There have been many domestic laws and international conventions which have had the objective of regulating international corruption. Many have met with limited success and have suffered from similar shortcomings. The United Nations brought into force the Convention against Corruption in 2005 with the aim of addressing these shortcomings. The UNCAC’s new approach is overall a step in the right direction, but there is still much room for improvement in this area.
Corruption was defined by the IMF in 2011 as the abuse of public authority or trust for private benefit. In the context of international trade and business, corruption often takes the form of payments by corporations to persons in authority in order that they exercise their discretion in their favour.
Regulation initially had a narrow definition of corruption and focused primarily on bribery, and the regulation was very soft and lacked bite. An example of a domestic law of this type is the USA’s Foreign Corrupt Practice Act which came into force in 1977; this law had a very narrow approach as it solely prohibits bribery of foreign public officials, and it expressly permitted ‘facilitating’ payments which do not involve the corruption of a discretion per se, but merely speed up a corporation receiving what it is entitled to, and it permitted payments which are legal in the country in which they are made. An example of an international convention is the United Nations Convention Against Transnational Organized Crime which came into force in 2003. Although this convention prohibited passive as well as active bribery, the scope of the Convention is still limited to bribery and fails to address other forms of corruption. Moreover, the only enforcement mechanism is self-reporting by member states; there is no external monitoring or sanctions on member states for breaching the Convention.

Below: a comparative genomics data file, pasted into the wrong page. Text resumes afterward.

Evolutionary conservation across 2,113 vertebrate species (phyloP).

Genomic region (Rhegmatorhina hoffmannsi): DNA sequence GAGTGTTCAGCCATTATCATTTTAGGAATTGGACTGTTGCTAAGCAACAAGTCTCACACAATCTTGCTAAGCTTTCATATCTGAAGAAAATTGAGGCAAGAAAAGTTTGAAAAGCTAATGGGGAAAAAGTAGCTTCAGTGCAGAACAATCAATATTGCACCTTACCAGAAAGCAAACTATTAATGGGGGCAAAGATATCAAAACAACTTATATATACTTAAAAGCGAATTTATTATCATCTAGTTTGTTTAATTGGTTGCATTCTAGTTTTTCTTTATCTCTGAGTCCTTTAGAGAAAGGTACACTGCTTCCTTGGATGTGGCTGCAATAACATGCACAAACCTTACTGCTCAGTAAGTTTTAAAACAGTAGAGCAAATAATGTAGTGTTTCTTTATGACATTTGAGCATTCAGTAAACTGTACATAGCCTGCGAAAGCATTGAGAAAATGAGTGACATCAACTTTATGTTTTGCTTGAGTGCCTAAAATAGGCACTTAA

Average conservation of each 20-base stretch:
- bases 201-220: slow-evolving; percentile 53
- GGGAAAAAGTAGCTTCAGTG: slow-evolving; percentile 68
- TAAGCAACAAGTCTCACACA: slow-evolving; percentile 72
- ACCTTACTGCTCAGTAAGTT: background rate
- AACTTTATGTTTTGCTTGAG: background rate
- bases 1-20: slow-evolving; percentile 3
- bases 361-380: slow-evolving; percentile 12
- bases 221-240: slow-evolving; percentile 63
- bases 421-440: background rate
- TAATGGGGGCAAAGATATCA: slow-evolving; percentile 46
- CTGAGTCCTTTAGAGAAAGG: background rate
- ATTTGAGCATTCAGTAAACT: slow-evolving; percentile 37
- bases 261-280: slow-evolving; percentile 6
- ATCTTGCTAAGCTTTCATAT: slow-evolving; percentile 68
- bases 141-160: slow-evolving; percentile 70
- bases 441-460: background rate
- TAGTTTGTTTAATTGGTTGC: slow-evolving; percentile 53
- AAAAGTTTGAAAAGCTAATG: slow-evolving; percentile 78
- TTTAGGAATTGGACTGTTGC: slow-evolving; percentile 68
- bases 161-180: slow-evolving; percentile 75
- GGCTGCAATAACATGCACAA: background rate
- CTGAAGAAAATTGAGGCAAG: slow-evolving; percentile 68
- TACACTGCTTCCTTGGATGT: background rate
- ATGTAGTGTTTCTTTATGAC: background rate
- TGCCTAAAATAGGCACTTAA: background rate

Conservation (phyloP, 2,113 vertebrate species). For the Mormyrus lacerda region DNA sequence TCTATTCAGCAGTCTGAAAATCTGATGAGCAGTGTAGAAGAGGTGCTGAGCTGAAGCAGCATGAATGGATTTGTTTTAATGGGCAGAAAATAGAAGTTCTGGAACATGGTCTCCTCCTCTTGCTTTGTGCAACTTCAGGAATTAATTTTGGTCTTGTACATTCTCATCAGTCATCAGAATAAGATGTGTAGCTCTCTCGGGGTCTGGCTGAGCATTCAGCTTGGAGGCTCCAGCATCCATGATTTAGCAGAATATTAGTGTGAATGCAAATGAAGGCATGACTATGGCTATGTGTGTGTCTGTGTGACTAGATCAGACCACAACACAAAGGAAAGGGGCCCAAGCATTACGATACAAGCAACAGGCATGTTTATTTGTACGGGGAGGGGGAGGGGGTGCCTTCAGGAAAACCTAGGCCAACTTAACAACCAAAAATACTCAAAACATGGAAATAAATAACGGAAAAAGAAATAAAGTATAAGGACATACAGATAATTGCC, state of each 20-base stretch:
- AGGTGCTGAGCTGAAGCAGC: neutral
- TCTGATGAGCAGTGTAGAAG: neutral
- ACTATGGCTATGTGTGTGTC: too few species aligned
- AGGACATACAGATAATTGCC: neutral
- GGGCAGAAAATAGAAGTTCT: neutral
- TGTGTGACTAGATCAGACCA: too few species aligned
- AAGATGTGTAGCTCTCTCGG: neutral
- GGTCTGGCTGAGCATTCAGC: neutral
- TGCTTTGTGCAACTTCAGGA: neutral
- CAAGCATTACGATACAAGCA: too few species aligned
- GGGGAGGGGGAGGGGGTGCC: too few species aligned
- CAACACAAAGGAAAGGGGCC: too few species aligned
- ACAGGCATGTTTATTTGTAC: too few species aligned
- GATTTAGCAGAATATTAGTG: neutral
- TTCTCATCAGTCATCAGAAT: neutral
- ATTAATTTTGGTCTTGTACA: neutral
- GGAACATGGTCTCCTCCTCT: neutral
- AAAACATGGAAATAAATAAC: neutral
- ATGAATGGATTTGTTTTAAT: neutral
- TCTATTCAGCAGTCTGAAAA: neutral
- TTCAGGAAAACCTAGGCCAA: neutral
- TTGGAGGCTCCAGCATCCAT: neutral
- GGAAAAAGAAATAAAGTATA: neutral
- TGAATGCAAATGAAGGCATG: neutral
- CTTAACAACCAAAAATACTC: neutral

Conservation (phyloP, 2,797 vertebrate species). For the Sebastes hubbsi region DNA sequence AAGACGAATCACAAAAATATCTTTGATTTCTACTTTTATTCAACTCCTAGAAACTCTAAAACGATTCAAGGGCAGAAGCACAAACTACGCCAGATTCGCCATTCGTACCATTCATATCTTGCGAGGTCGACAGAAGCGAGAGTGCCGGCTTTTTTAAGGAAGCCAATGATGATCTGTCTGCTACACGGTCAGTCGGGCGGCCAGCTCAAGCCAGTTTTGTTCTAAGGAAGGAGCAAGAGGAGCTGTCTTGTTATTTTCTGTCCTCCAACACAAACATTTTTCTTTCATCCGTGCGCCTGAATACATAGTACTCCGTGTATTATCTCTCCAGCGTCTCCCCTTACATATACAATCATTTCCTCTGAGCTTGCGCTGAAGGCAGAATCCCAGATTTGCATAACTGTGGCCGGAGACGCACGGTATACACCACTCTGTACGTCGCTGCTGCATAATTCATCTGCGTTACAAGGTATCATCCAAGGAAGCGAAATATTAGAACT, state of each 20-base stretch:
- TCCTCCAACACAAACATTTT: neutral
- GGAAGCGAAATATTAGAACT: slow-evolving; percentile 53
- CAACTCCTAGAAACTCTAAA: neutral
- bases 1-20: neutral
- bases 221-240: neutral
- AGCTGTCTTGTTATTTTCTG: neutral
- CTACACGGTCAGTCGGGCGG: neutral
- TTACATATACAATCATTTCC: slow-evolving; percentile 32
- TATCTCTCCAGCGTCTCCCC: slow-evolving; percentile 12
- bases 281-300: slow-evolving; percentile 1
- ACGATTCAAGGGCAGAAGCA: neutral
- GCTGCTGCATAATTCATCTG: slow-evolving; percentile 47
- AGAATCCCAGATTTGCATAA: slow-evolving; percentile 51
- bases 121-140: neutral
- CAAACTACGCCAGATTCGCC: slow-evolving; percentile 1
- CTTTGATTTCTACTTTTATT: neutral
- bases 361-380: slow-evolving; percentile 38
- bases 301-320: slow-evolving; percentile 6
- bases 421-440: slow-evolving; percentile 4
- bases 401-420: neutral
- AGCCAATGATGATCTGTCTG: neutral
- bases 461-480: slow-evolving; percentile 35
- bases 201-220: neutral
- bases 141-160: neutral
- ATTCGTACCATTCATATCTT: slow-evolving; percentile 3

What the UNCAC brought to the regulation of international corruption is a convention which addresses a wide range of corrupt practices, is ratified by a large number of countries, and has a coordinated, deeply penetrating application.
UNCAC’s definition of corruption is not limited to bribery of foreign public officials, but addresses bribery of domestic public officials, bribery of officials of public international organisations and bribery of private individuals.
UNCAC is ratified by 140 member states and requires them to provide mutual assistance in combating corruption. Unlike its predecessors, it puts specific obligations on member states such as to allow damages against victims of corruption and to recover and return stolen assets. Another aspect of the UNCAC which contributes to its deep penetration is that it aims to mobilise societies at large against corruption, which can be seen in the establishment of the UNCAC coalition, a network of over 300 civil society organisations.
Despite the promising new approach of the UNCAC, its implementation has revealed some areas for improvement. One such area is the weakness of its monitoring system; in January 2008, only 52% of states had completed the self-assessment. Also, many developing countries have struggled to fulfil their obligations under UNCAC due to a lack of policy guidance and technical assistance.